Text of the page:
The Central Board of Film Certification (CBFC) wants director Anirban Datta to delete references to naxalism, partition violence, and Calcutta Hindu-Muslim riots of 1946 from his documentary, Kalikshetra. A 56-minute portrayal of the lesser-known local history of Kolkata, Anirban Datta’s Kalikshetra combines archaeological findings with the historical references to city’s past.
Speaking to the Hindustan Times, Datta said:
“The CBFC has asked for five cuts, all unreasonable and ridiculous. They are trying to depoliticise the documentation of political events, which is unacceptable. I’ll ask for a review, and if still unsatisfied, I’ll move Film Certification Appellate Tribunal.”
Datta was puzzled by these ‘problematic and restrictive’ demands by the CBFC. He further lamented that the Censor Board guidelines are quite clear and inclusive and he was really shocked by the decision, as reported by Ahmedabad Mirror.
Talking about Kalikshetra (2017), Datta said:
“The film has a large canvas. Civilisation existed in the place called Kolkata since the time of the thriving kingdom of Gangaridae, the valour of which has been frequently referred to in ancient Greek and Roman literatures. However, people only know about the 300 years of colonial period, or at the most, up to the time of Manasamangal, which was penned during the Sena dynasty (11th-13th century).”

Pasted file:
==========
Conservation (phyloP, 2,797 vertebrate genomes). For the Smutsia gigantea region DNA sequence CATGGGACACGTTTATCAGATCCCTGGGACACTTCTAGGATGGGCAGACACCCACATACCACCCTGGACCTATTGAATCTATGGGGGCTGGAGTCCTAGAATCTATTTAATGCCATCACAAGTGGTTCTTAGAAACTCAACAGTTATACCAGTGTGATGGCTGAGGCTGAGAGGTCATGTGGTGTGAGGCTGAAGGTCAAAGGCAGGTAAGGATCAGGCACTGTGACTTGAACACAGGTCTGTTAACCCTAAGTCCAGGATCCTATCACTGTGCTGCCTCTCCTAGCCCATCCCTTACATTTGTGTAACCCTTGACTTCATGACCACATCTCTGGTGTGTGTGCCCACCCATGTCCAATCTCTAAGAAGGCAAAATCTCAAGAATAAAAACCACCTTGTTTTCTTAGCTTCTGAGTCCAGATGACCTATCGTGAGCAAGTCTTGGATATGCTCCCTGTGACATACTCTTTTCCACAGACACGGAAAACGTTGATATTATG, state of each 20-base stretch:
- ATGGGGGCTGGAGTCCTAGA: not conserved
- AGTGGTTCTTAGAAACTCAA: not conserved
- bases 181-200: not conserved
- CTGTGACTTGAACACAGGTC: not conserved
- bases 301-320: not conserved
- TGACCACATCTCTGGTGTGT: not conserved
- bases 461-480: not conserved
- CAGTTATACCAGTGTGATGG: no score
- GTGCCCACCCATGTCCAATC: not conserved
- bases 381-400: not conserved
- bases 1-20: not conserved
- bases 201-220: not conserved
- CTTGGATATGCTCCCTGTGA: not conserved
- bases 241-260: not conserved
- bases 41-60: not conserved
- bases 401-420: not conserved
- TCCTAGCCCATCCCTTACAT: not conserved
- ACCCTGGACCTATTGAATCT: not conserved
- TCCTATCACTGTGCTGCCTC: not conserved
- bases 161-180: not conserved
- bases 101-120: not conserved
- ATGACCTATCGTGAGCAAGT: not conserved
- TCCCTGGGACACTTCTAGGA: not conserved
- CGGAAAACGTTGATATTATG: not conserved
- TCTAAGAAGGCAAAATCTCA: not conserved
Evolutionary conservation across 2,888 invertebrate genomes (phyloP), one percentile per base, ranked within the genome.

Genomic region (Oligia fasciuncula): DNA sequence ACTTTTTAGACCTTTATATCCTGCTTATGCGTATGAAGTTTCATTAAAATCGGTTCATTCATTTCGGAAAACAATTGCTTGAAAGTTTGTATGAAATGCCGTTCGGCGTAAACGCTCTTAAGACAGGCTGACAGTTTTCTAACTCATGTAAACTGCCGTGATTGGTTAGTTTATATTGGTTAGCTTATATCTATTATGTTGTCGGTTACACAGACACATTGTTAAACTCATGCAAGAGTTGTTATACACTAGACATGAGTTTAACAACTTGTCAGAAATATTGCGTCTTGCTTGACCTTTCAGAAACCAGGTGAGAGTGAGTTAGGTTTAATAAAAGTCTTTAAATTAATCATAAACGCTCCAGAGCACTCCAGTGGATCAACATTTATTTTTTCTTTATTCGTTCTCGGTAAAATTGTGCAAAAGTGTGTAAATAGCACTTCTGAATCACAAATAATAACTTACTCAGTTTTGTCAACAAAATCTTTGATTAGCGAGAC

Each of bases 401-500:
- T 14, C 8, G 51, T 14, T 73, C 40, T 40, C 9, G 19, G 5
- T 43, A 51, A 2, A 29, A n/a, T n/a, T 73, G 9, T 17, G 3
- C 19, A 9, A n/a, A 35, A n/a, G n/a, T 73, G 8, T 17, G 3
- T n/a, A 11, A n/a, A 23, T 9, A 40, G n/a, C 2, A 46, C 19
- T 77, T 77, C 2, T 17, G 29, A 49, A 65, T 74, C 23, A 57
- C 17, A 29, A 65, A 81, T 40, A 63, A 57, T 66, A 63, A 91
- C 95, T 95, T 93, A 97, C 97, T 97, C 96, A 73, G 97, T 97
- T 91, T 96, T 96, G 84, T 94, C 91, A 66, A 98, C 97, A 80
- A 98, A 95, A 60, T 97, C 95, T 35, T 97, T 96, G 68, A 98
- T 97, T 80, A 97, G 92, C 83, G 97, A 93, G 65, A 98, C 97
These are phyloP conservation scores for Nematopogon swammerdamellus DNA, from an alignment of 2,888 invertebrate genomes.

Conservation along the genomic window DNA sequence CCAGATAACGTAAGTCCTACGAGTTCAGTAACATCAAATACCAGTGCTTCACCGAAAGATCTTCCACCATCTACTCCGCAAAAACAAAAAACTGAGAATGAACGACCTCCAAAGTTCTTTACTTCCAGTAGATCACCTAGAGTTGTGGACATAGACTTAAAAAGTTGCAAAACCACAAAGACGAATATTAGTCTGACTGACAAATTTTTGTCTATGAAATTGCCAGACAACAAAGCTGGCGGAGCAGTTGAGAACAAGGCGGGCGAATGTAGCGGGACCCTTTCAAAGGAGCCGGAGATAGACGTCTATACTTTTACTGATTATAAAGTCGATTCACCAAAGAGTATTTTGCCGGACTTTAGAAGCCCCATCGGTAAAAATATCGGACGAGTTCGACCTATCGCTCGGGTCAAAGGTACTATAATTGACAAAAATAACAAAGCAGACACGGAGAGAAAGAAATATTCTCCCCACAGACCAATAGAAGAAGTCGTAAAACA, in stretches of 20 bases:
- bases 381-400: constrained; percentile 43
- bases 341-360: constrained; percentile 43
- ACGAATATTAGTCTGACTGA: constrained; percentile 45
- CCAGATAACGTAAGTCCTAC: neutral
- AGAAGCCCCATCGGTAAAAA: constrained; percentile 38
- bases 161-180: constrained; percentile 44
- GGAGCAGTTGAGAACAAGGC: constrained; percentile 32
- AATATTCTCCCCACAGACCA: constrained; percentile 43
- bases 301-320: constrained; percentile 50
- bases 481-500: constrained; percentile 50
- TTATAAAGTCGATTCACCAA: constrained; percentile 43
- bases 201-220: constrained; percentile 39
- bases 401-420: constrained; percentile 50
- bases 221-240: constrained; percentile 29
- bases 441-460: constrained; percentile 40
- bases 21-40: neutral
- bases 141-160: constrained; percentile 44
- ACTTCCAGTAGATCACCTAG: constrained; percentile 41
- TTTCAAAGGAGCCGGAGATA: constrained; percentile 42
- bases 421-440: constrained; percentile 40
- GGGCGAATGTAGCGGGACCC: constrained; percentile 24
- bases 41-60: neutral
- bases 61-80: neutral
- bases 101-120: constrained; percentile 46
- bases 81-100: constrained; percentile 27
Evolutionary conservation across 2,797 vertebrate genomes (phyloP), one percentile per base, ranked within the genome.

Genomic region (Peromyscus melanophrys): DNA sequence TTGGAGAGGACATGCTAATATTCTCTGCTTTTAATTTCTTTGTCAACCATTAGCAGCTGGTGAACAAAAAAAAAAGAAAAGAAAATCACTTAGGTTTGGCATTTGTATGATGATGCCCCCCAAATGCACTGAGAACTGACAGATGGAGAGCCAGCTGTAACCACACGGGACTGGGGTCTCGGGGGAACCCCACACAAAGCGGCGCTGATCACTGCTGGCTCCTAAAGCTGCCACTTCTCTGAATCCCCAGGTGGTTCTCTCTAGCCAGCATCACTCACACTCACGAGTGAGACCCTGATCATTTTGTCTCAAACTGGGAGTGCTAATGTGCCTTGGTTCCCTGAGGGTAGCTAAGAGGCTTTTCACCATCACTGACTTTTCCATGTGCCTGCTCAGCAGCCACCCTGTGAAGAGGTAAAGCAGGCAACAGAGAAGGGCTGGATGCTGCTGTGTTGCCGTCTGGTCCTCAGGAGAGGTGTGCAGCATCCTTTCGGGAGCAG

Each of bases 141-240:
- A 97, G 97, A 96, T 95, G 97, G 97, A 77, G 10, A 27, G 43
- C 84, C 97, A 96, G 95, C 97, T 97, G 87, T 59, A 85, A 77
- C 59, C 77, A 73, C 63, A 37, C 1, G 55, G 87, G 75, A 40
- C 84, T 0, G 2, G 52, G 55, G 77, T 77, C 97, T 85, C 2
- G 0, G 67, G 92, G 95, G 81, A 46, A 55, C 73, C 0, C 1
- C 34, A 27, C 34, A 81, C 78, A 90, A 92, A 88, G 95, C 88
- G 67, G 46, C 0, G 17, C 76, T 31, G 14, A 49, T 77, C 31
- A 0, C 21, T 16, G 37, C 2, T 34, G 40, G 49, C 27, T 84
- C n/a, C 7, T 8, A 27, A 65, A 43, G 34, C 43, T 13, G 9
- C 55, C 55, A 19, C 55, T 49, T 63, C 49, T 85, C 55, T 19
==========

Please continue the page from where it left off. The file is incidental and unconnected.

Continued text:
Sharing details of the objections raised by the Censor Board, Datta revealed that the board had problems with an eyewitness’ account of the Muslim League Rally which became the reason of the Direct Action Day riots (1946). They also didn’t like a reference to the letter GD Birla wrote to Mahatma Gandhi expressing his opinion on the Cabinet Mission, and three references to Naxalism in Kolkata (1970-72). “They have objected to every reference to CPI (M) and Congress in relation to the Naxal period,” he said.
An alumini of the Satyajit Ray Film and Television Institute (SRFTI), Datta has won three National Awards; Special Jury Award (Bhultir Khero, 2009), Best Agricultural Film (.In For Motion, 2010) and Best Anthropological/Ethnographic Film (Bom, 2012). In fact, as part of his curriculum, Datta made a short documentary Here Is My Nocturne (2004), which got featured at major Indian film festivals. Also, his diploma film Tetris (2006) was screened at Cannes.
Watch the trailer of Kalikshetra here: